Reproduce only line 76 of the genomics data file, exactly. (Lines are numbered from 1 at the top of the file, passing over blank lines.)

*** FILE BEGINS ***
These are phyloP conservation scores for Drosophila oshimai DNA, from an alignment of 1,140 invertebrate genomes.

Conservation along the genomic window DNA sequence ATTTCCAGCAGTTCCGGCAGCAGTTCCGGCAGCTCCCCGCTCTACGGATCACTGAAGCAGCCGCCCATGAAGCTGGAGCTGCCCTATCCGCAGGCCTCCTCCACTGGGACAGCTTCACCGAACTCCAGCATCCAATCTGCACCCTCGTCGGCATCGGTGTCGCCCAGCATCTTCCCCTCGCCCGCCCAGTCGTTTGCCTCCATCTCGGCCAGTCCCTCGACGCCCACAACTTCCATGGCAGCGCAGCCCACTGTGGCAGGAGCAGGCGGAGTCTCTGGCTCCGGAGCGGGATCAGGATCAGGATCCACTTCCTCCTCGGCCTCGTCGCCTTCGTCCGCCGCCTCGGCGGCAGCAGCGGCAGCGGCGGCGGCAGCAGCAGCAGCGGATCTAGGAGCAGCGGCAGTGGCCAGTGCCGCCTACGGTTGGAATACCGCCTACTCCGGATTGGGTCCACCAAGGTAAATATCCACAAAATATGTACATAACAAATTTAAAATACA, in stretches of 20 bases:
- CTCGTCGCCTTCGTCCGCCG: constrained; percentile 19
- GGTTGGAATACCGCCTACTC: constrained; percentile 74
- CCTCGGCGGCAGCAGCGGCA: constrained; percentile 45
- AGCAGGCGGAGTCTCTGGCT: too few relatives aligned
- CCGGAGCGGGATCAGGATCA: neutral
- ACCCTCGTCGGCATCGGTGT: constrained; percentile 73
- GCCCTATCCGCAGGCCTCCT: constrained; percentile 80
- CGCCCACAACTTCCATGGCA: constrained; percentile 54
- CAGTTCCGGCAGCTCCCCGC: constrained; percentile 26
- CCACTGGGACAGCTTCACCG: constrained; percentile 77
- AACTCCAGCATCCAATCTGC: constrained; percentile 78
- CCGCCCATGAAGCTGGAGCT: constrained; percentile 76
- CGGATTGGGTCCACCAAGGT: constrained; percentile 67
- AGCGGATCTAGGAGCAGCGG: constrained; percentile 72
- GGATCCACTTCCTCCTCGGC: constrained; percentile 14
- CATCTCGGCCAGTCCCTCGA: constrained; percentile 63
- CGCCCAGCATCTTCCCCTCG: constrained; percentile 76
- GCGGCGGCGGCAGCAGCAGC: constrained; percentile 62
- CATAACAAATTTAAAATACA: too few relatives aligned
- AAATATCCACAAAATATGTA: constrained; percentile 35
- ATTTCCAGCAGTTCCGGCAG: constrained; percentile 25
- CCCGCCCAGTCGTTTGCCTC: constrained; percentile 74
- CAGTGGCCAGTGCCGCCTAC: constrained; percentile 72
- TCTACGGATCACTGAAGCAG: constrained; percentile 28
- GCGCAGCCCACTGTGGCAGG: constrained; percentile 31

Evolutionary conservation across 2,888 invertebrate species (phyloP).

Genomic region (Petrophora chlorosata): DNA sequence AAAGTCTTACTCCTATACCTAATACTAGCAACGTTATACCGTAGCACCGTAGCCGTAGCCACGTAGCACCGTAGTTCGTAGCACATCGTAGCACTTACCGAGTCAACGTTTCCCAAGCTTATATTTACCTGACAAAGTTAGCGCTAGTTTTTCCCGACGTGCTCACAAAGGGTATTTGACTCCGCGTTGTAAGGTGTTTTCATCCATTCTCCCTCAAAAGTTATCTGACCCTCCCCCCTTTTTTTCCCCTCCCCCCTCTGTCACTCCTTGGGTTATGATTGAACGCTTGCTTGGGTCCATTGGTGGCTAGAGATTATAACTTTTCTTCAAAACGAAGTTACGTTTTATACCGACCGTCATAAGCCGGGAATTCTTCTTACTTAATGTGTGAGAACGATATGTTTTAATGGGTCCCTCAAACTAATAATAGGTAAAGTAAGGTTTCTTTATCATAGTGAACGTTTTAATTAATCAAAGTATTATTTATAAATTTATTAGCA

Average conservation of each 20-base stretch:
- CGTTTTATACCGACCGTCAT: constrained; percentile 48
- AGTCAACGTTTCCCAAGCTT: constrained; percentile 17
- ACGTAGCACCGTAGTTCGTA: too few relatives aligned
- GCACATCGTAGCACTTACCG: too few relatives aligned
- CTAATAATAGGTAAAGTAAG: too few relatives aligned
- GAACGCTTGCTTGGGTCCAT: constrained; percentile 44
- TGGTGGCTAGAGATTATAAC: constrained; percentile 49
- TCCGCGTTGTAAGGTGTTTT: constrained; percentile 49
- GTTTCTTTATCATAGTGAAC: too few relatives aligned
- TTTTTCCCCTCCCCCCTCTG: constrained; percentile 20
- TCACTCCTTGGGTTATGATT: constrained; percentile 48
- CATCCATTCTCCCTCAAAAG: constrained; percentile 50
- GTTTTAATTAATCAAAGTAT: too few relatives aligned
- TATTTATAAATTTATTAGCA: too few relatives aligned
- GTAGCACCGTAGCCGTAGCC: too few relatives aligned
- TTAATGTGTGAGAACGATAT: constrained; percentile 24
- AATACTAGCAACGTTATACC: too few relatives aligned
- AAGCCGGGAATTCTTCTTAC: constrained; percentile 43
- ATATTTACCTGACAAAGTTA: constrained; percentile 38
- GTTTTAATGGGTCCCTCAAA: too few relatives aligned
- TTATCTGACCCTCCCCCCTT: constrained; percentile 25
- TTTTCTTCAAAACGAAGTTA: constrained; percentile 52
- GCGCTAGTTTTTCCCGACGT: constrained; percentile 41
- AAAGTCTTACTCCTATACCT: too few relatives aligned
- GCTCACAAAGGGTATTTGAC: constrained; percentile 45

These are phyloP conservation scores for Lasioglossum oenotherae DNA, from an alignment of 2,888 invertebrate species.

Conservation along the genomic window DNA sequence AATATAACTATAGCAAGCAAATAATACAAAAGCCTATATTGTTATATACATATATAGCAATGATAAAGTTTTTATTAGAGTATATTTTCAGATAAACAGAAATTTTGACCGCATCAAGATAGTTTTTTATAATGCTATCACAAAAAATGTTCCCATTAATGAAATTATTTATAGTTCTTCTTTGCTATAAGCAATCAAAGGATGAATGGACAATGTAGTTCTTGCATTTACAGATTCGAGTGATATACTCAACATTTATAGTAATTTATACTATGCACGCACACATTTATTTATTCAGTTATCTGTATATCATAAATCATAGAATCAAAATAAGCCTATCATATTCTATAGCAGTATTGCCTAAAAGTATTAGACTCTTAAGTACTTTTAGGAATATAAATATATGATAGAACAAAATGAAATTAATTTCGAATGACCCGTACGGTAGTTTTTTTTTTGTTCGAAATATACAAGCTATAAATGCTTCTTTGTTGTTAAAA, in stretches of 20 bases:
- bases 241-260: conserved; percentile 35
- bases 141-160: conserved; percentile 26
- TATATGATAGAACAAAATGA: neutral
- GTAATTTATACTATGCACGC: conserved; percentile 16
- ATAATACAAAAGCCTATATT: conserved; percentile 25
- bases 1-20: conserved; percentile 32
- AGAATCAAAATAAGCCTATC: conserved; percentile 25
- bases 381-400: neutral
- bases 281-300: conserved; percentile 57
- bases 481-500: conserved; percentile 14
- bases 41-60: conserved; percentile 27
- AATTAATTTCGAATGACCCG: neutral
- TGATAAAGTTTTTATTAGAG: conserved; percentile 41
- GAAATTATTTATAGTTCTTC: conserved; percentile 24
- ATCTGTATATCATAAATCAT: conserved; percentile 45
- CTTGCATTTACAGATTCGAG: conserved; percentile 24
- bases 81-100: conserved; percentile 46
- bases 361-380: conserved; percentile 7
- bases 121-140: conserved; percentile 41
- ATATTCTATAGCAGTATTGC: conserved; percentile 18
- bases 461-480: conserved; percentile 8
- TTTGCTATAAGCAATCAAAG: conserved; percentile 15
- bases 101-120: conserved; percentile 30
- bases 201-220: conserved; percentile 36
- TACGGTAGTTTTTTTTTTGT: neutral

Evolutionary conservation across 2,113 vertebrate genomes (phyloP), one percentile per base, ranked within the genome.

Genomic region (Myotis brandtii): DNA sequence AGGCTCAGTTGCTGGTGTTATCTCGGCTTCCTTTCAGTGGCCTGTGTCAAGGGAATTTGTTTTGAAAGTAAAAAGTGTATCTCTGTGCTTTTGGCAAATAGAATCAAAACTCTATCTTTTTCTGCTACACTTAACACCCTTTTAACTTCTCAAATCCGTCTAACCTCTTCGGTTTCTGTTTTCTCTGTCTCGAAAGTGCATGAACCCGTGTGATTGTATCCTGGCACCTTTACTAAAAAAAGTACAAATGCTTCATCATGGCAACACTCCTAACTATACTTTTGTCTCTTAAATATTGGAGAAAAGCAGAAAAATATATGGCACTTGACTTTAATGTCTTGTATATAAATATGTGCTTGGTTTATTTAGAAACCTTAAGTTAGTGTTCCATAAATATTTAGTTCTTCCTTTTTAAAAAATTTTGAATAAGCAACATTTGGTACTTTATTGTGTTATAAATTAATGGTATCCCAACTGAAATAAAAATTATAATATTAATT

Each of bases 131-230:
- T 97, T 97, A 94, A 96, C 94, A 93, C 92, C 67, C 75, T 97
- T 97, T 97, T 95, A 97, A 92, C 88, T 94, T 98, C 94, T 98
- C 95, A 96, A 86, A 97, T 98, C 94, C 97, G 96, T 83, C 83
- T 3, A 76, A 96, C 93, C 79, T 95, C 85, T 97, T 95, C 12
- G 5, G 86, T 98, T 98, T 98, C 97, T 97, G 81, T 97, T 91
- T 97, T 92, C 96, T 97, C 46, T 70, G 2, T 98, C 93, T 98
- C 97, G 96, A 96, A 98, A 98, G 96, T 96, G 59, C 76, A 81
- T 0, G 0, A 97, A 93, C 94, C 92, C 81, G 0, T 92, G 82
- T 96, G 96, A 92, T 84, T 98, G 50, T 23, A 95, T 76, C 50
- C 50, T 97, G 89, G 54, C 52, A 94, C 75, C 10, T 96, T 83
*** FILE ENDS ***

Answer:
- bases 121-140: conserved; percentile 41